NORTH PLAINFIELD, NJ – Neighborhoods and parks throughout the town were invaded by volunteers decked out in bright green and yellow t-shirts and holding plastic bags.  More than a hundred participants from the Girl Scouts, Recreation, schools and churches cleared litter, cleaned up parks and planted public gardens as part of the annual Clean Community Day.

The annual event, sponsored by the North Plainfield Forum and funded by a state Clean Communities Grant, picked up more than three hundred bags of litter from public spaces and roadsides.

“This is our ninth year cleaning the community,” said former Mayor Janice Allen. “It’s grown every year, and really shows how much people care about their home town.”

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Allen also serves as the chair of the North Plainfield Forum, an organization founded by local clergy while she was Mayor to get churches more involved in the community.  Retiring Superintendent Marilyn Birnbaum represented the schools since its inception, and Allen has represented the town. 

Volunteers arrived at the Vermeule Community Center around 9 a.m., given neon safety t-shirts and garbage bags and were assigned on of fifteen locations around town.  They then dispersed in groups of as few as two and as many as fifteen and proceeded to clean the town.

Among the volunteers were nine high school students from the Interact Club, a service organization affiliated with the Plainfield and North Plainfield Rotary.  The Interact Club was assigned Wilson Avenue by the high school, and also took on the school property along the street.

“I like to get out and help the community,” sad Lena Zhu, a sophomore member of Interact. “When things need work we should all get together to clean it up.”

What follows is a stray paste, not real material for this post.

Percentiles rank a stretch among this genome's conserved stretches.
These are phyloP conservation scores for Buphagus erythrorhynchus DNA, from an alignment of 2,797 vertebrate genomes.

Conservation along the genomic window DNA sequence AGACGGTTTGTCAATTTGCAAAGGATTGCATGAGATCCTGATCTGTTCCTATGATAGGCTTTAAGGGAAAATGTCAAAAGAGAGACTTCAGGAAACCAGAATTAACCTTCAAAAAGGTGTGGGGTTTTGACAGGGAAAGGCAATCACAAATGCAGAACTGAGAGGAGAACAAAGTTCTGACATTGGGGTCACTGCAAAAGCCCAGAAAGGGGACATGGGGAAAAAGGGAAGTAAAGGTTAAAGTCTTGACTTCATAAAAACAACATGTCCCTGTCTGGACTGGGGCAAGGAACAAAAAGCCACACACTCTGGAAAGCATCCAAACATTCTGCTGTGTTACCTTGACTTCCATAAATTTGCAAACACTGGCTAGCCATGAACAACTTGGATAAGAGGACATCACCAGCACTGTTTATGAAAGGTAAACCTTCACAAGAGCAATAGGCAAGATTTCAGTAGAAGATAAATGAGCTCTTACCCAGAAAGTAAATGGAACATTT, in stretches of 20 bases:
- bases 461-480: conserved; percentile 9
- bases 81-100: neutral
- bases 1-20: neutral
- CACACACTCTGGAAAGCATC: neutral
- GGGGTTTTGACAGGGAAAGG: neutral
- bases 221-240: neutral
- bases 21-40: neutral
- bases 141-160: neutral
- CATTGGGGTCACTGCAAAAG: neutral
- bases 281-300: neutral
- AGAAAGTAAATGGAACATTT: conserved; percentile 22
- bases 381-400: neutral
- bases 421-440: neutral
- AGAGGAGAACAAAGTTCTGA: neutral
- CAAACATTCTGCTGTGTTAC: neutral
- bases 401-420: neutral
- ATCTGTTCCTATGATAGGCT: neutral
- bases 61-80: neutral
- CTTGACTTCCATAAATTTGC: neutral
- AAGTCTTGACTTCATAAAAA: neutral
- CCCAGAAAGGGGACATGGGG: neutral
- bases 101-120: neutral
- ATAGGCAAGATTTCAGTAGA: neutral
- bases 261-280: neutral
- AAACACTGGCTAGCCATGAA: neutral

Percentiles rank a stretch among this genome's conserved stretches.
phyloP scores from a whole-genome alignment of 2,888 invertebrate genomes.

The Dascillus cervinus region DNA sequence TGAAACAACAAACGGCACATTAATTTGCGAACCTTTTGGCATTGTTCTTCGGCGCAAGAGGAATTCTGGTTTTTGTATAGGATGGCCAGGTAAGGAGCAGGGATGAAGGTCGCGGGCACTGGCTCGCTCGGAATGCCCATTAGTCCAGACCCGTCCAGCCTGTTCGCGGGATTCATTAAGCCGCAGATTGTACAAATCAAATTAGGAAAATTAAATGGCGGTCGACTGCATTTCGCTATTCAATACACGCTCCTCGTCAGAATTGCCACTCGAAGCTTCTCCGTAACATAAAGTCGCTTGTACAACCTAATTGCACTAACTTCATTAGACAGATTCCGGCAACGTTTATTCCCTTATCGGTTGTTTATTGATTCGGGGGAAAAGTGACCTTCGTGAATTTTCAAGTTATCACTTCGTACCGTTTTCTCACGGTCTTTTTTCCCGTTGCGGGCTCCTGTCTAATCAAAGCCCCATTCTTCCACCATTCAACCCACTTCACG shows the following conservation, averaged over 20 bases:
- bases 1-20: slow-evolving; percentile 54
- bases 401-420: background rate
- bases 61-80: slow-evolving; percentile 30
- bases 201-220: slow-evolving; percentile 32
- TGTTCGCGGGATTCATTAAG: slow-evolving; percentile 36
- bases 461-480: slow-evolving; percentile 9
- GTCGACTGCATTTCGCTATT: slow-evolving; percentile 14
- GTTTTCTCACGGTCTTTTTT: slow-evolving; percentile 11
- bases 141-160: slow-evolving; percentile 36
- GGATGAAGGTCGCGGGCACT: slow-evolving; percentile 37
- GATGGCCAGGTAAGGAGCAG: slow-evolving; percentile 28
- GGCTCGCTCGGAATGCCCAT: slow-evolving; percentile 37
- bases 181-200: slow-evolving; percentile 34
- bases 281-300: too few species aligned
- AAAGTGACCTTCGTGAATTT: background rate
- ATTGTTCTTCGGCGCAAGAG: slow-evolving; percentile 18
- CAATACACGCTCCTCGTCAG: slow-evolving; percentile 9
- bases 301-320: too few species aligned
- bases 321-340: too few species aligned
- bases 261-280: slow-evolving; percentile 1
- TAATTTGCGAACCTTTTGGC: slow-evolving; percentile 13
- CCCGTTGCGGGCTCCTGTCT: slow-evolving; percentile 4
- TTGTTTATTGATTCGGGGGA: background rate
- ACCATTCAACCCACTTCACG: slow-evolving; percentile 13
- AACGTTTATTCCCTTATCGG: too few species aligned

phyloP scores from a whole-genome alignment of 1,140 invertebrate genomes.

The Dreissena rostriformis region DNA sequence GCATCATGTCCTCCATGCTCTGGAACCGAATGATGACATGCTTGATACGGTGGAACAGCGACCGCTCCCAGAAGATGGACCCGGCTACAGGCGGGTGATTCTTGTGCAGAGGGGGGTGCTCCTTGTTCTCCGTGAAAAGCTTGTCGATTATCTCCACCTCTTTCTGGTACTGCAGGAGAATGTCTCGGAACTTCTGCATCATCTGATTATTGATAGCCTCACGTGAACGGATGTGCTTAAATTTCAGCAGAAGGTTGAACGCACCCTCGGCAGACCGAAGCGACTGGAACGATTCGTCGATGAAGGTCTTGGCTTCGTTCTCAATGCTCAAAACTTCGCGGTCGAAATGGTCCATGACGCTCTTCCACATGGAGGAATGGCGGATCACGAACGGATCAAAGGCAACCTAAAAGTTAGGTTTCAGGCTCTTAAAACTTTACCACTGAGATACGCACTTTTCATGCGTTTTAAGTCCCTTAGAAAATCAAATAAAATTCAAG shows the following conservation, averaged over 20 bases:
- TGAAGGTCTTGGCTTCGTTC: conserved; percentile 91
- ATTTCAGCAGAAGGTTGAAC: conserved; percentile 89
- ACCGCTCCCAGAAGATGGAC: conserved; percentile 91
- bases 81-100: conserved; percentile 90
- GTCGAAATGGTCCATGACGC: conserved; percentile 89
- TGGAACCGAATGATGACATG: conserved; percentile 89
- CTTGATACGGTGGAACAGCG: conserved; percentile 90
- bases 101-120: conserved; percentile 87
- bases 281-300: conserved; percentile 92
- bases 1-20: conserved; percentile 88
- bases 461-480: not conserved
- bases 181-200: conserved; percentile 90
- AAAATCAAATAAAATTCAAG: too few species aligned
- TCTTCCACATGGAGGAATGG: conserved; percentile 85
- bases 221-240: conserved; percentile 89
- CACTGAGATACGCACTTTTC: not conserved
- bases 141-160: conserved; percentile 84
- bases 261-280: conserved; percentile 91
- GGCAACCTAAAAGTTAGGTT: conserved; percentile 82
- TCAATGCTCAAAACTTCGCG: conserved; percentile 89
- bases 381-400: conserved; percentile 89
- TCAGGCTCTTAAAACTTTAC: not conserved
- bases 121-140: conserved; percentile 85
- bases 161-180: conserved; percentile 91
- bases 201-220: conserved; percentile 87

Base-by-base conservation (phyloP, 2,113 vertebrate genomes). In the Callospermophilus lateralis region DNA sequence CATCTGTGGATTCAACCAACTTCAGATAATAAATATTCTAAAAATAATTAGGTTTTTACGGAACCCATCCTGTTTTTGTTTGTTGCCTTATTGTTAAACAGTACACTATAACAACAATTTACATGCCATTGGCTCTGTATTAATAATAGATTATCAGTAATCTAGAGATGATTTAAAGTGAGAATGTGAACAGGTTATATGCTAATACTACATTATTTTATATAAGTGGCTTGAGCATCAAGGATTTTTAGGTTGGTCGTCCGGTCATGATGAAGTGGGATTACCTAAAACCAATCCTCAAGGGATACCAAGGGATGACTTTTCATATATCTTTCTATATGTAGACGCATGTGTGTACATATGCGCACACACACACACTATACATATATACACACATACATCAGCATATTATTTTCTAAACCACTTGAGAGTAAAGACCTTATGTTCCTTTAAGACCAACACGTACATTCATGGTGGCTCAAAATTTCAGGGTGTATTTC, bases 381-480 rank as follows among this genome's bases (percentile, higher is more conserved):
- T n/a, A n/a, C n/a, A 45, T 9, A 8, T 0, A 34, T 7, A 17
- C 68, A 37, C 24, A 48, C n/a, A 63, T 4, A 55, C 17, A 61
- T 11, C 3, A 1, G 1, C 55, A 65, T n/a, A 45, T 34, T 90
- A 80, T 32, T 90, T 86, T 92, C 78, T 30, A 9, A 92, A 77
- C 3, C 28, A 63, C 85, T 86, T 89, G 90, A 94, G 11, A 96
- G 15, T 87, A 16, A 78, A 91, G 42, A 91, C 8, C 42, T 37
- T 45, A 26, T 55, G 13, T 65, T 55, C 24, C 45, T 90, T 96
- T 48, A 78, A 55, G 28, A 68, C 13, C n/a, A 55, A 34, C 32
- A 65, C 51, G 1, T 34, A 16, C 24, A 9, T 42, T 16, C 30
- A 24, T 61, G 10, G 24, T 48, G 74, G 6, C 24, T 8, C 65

A half dozen Girl Scout troops sent 60 girls and a dozen troops from Daisies to Cadettes. Last year the town’s Girl Scouts were on an outing on Clean Community Day, and were unable to participate.

“We’re so happy to have them here,” said Allen, whose granddaughter Julia is in Troop 65255 and grandson Johnny is a Cub Scout who both helped clean Green Acres Park. “Every generation of North Plainfield is represented.”

Also cleaning Green Acres Park was Mark Kruszczynski and his four children who were representing Joshua’s Closet, a non-profit that accepts clothing donations to sell and raise funds for cancer research.

The North Plainfield Library was cleaned up by Girl Scout Troops 937 and 133, who raked the garden beds and picked up litter.  Also taking advantage of the day were the “Soil Sisters,” an unofficial group of volunteers who have maintained the gardens around the library for the past four years.

“We take care of the area around the WWII Memorial out of respect to the soldiers,” said Marielle Ambis, who despite moving from North to South Plainfield in March continues to volunteer at the library.  The group has a coin collection in the Library and spends their own money to buy seeds to germinate in their homes over the winter, then plants them in the spring and summer.

After three hours of cleanup the volunteers came back to Vermeule to have a traditional barbecue lunch of hot dogs and hamburgers, and all the kids received commemorative bags and certificates recognizing the service hours they performed.